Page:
It seems that, in recent years, there has been a rising tide of thin-skinnedness in society. Everyone is getting offended – and often by minimally offensive things. It is not conducive to a healthy society. We all have to grow up a bit. People are going to insult us. People are going to take something we said the wrong way. People are going to call us by names we don’t like or don’t appreciate. People are going to be bullies and jerks. We should not tolerate abuse, but neither should be cower and cringe in the face of it.

About Fr. John Zuhlsdorf

Fr. Z is the guy who runs this blog. o{]:¬)
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  1. Diana says:

    Awesome response. :) Thank you Fathers!

  2. Legisperitus says:

    Wonder how he’d feel about “Padre.”

  3. Fr. Andrew says:

    Oh please let me write one about those who refuse to call me Father!

  4. APX says:

    What should I do?
    Get angry and go for a drive. Put on Kim Stockwood’s, “You Jerk” and make up your own lyrics to reflect your situation. Perhaps create a mix tape of other similar 90s hits to make yourself feel better. (the 90s was a great decade for music)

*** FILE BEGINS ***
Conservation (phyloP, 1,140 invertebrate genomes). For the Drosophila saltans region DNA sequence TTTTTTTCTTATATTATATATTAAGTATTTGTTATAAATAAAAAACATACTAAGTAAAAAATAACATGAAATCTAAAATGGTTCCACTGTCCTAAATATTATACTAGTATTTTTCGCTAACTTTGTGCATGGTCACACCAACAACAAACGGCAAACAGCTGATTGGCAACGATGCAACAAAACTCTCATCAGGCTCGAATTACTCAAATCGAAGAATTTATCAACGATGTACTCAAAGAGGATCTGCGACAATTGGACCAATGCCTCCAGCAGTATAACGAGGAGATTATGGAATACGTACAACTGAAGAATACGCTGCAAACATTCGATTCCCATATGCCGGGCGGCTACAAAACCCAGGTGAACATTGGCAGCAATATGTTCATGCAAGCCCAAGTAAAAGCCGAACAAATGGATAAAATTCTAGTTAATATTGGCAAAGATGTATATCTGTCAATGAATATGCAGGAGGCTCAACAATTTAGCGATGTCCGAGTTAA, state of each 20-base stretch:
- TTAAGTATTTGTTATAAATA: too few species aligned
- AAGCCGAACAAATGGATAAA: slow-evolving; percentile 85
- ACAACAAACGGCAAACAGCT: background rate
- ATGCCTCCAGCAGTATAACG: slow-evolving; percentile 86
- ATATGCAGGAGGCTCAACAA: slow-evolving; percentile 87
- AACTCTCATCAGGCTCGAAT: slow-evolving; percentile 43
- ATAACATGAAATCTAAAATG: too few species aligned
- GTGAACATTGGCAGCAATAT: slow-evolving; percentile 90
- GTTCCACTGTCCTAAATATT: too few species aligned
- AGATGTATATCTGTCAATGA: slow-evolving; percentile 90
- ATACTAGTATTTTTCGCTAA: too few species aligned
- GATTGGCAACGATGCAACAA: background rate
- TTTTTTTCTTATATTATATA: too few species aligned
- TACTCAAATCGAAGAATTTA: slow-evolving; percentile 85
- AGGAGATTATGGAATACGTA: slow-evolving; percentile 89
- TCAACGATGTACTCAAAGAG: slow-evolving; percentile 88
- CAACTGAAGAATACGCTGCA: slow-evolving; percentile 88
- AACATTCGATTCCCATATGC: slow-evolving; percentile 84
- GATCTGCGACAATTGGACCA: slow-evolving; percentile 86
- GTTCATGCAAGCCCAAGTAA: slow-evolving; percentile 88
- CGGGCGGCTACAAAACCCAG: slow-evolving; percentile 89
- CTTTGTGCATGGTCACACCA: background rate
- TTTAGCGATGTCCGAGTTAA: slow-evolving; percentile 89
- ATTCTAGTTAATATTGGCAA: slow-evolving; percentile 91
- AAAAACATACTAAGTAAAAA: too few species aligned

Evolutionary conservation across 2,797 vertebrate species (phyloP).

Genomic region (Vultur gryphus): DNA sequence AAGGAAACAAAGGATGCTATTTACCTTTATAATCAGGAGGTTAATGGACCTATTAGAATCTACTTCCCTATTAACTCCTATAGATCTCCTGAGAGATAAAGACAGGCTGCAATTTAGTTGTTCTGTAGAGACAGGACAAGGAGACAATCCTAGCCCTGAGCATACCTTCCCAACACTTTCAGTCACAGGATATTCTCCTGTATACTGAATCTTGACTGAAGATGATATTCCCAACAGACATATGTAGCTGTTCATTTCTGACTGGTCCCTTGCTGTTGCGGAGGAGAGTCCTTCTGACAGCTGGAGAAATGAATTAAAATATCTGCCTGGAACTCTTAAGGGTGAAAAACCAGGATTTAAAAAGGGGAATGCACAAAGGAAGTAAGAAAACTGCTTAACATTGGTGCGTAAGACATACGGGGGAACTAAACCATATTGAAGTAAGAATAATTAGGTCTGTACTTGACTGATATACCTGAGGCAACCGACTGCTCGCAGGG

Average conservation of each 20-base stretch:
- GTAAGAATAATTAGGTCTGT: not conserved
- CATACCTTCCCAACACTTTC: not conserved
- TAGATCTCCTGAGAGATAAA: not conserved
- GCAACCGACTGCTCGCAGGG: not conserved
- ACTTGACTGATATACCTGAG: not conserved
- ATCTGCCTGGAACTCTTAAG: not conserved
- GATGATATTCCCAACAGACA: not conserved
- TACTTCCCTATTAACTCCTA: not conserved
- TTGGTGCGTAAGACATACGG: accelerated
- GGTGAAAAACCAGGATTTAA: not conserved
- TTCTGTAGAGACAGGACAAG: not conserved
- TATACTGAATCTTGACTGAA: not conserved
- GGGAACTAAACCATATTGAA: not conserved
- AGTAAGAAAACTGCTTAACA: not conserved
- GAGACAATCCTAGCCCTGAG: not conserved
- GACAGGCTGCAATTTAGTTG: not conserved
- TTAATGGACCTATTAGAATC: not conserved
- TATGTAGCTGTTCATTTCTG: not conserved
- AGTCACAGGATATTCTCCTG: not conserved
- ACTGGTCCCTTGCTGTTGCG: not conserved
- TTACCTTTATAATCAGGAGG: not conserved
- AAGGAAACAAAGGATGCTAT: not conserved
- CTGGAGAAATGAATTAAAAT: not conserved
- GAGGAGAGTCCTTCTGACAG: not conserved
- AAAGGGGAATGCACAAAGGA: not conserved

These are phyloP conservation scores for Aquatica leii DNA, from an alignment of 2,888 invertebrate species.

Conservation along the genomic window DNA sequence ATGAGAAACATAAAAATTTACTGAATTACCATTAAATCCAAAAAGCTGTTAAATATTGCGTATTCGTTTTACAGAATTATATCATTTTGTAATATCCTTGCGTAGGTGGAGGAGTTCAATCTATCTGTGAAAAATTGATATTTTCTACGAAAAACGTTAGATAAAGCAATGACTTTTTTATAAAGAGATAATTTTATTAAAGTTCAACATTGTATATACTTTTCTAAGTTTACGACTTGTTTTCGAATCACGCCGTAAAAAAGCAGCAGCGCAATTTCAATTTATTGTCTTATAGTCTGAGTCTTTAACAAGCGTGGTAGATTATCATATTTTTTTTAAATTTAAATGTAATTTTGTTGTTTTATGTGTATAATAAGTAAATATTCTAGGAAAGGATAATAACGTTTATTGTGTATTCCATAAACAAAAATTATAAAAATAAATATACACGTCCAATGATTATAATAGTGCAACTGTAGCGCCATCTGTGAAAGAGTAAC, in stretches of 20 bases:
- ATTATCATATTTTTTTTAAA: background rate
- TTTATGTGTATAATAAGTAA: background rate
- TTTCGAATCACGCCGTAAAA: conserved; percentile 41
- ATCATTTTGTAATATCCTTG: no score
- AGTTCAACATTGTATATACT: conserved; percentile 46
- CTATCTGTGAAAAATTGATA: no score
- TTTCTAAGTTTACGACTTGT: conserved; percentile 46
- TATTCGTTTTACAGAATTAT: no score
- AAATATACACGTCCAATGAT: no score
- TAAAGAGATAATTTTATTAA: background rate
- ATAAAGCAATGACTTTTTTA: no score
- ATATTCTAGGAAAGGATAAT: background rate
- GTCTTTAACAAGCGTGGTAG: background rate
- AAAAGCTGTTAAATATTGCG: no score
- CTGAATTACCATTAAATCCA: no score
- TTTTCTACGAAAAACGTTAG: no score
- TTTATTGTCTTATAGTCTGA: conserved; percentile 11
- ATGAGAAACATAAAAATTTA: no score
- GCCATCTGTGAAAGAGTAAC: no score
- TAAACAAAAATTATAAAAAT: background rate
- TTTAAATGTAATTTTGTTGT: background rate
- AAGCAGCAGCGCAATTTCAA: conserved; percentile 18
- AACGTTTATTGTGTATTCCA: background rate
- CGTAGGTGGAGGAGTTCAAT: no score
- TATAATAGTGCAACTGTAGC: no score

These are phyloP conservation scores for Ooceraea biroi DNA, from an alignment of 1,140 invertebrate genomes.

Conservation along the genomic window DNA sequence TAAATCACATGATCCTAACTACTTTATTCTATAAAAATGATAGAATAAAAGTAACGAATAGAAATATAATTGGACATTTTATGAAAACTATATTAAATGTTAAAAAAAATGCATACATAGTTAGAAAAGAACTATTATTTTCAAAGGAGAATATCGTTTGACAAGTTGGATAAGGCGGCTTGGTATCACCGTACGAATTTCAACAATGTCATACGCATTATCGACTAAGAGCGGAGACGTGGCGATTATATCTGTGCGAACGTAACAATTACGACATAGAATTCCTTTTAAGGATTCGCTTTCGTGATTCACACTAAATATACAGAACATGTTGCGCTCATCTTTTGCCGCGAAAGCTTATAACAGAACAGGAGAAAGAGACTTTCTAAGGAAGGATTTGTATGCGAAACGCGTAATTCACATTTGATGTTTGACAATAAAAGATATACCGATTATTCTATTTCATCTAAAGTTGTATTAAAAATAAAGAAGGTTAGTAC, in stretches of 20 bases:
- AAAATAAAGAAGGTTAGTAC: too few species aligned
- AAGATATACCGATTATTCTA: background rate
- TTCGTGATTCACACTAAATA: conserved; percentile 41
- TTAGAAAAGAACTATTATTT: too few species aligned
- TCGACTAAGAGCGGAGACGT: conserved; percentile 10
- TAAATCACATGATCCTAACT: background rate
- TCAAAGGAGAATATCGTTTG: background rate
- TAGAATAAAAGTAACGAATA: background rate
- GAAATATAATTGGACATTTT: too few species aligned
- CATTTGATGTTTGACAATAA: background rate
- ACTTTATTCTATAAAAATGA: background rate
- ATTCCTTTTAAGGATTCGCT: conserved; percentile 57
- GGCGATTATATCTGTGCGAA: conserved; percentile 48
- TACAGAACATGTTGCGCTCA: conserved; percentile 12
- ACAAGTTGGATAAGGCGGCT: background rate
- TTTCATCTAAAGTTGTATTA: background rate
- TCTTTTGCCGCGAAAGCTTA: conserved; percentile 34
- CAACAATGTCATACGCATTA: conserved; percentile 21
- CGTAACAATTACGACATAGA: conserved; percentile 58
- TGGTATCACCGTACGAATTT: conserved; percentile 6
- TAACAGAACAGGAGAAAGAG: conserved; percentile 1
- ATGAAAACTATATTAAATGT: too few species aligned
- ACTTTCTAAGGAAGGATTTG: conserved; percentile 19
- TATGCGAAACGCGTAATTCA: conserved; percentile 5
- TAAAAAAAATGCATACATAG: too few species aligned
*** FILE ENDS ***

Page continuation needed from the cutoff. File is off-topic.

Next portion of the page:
Wonder how he’d feel about “Padre.”
    Or “Pater” for that matter.

  5. tzard says:

    Spiders! Oh my. I would suggest taking him to a local pub (hopefully well fumigated) and buy him some beers. I recommend this prescription weekly until the problem resolves itself.

  6. Diane says:

    Fr. Ferguson and Fr. Z, Thank you for this reply. In my longish life I have known many priests…at least since I joined the church at the age of 20. I have known a couple who suffered from depression, bless their hearts, but they’ve all been wonderful people. And I made a list of them all and pray for each one every morning! I just found out that our Pastor is going to be retiring in 3 months so who knows who we’ll be dealing with next. I will keep your note nearby in case any of the things you mentioned appear on the scene. I am blessed to have known so many awesome priests in my 70 years! I thank you all!

  7. THREEHEARTS says:

    mike hurcum again
    call him your grace that should please him.

  8. TonyO says: